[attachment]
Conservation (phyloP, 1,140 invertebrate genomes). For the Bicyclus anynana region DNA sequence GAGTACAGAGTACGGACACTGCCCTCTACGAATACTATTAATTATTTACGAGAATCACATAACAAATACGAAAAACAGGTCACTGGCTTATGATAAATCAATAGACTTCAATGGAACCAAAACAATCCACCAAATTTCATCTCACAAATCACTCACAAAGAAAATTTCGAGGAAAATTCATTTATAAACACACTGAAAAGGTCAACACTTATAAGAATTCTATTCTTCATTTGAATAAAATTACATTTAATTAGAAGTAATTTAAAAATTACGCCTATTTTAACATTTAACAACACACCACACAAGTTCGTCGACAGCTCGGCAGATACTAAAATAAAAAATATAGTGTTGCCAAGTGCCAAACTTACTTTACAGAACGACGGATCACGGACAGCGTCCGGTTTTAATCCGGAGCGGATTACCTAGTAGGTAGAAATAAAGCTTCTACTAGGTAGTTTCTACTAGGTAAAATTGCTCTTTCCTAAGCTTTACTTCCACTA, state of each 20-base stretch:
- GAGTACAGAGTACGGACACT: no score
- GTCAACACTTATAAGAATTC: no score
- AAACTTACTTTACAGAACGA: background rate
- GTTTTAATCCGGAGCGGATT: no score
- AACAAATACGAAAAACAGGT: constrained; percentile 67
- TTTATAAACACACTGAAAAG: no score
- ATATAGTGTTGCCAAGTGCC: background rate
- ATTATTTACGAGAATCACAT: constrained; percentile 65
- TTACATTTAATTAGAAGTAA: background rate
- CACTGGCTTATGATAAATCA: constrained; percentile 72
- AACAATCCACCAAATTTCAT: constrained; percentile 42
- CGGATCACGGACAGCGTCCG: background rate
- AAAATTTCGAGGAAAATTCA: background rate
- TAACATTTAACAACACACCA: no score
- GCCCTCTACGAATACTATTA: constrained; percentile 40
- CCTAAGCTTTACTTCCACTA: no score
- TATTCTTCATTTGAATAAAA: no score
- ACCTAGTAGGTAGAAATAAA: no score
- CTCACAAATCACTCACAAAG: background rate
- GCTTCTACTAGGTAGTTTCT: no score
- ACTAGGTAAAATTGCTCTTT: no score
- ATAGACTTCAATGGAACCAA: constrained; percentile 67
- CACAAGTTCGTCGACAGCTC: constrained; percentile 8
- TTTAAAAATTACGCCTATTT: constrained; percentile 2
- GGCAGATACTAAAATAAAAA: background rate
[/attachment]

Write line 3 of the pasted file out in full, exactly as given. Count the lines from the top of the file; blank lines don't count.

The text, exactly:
- GTCAACACTTATAAGAATTC: no score